Northern Ireland borrowing powers 'envy of Scotland and Wales'
The Northern Ireland Executives's enhanced borrowing powers are the envy of Scotland and Wales, Finance Minister Simon Hamilton has said.
Mr Hamilton hit back at critics who warned the executive's £1.8bn debt burden was a mortgage on NI's future.
Last week, TUV leader Jim Allister described the debt as a "frightening millstone" around Stormont's neck.
Most of the smaller parties on the Northern Ireland Executive voted against the budget.
It was passed with support from the DUP and Sinn Féin.
"On the face of it, that [£1.8bn] is a lot of money," Mr Hamilton said.
"It compares unfavourably if you do a per head of the population calculation compared to the other devolved administrations in Scotland and Wales.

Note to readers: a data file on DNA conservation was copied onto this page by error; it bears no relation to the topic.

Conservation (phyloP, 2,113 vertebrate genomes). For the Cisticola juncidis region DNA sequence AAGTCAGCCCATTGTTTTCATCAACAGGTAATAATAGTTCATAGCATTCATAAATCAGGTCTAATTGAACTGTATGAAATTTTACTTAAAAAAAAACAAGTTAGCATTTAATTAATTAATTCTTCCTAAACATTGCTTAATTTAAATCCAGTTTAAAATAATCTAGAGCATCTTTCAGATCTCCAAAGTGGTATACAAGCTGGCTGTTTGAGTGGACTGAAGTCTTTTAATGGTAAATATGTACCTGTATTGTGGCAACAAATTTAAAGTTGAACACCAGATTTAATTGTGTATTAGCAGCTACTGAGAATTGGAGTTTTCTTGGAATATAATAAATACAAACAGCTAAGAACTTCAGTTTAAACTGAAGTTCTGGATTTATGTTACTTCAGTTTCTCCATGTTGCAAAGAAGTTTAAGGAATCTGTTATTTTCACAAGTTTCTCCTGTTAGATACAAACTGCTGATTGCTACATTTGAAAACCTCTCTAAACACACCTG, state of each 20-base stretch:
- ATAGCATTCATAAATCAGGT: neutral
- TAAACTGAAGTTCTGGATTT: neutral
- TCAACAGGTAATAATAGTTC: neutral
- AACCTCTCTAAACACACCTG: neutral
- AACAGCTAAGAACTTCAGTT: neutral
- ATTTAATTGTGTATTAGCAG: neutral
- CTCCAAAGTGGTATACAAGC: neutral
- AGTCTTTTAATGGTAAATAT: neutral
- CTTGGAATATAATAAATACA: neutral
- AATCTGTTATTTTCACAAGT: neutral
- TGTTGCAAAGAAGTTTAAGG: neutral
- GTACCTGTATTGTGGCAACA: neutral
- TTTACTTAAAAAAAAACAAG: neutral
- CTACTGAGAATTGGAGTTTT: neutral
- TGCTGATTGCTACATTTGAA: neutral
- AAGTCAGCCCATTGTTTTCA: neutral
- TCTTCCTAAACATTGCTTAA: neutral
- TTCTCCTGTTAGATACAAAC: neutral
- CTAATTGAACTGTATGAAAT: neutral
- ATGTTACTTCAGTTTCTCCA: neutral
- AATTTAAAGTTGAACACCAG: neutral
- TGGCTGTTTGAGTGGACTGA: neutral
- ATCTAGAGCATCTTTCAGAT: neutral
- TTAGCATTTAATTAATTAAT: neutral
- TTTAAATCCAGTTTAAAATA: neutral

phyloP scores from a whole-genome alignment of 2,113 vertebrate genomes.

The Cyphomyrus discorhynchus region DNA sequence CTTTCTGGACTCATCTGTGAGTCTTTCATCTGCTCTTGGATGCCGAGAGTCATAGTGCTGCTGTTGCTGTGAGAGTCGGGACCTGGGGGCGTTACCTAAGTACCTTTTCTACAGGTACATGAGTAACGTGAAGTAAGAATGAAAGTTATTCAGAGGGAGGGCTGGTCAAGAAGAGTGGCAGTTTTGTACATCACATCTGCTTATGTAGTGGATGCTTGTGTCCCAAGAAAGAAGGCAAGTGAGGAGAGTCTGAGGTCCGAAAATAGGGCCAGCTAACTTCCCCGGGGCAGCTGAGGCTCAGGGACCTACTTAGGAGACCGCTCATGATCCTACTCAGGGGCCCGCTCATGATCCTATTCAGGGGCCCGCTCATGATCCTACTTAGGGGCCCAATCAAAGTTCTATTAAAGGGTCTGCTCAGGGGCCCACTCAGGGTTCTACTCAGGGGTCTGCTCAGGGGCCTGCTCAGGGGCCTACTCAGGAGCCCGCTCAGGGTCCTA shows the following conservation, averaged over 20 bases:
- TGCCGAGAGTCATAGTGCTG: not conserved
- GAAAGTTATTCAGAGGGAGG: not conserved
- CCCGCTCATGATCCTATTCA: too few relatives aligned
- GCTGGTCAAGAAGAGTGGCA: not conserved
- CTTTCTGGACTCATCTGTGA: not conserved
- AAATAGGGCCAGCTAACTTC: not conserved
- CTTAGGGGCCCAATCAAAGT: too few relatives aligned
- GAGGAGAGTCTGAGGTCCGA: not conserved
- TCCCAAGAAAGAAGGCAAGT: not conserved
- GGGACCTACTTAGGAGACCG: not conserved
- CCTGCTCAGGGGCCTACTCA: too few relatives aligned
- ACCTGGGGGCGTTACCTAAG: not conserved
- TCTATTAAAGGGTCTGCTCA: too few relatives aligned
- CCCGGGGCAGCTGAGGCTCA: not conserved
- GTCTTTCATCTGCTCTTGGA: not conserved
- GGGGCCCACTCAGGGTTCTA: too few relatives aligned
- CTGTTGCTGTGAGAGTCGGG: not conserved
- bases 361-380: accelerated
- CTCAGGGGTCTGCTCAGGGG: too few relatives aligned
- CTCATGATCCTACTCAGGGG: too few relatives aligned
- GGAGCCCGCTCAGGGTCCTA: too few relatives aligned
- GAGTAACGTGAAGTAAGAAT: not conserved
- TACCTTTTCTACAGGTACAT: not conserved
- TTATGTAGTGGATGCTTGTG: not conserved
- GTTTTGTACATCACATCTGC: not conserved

"It is worth noting that both Scotland and Wales would like to be able to borrow more. Particularly in Wales."
After the Stormont House Agreement, which was agreed in December, borrowing is set to increase to £1,000 per head of population - twice the upper limit of comparable Scottish debt.
Mr Hamilton claimed the £1.8bn had financed infrastructure projects that otherwise would not have gone ahead; met costs associated with the Northern Ireland Civil Service equal pay claim; and helped fund a rescue package for savers with the failed Presbyterian Mutual Society.
He also claimed the £700m for a four-year voluntary redundancy scheme for public servants would generate significant long-term savings.
The budget includes an additional £204m for the Department of Health to help protect frontline services and an extra £65m for the Education Department on top of that already allocated in an earlier draft budget to alleviate pressure on classrooms.
The Department of Enterprise, Trade and Investment received £3m for job creation agency Invest NI while the Department for Regional Development was given £5m for bus services in towns and road repairs and the Office of the First Minister and Deputy First Minister is to receive £1.5m for victims' services.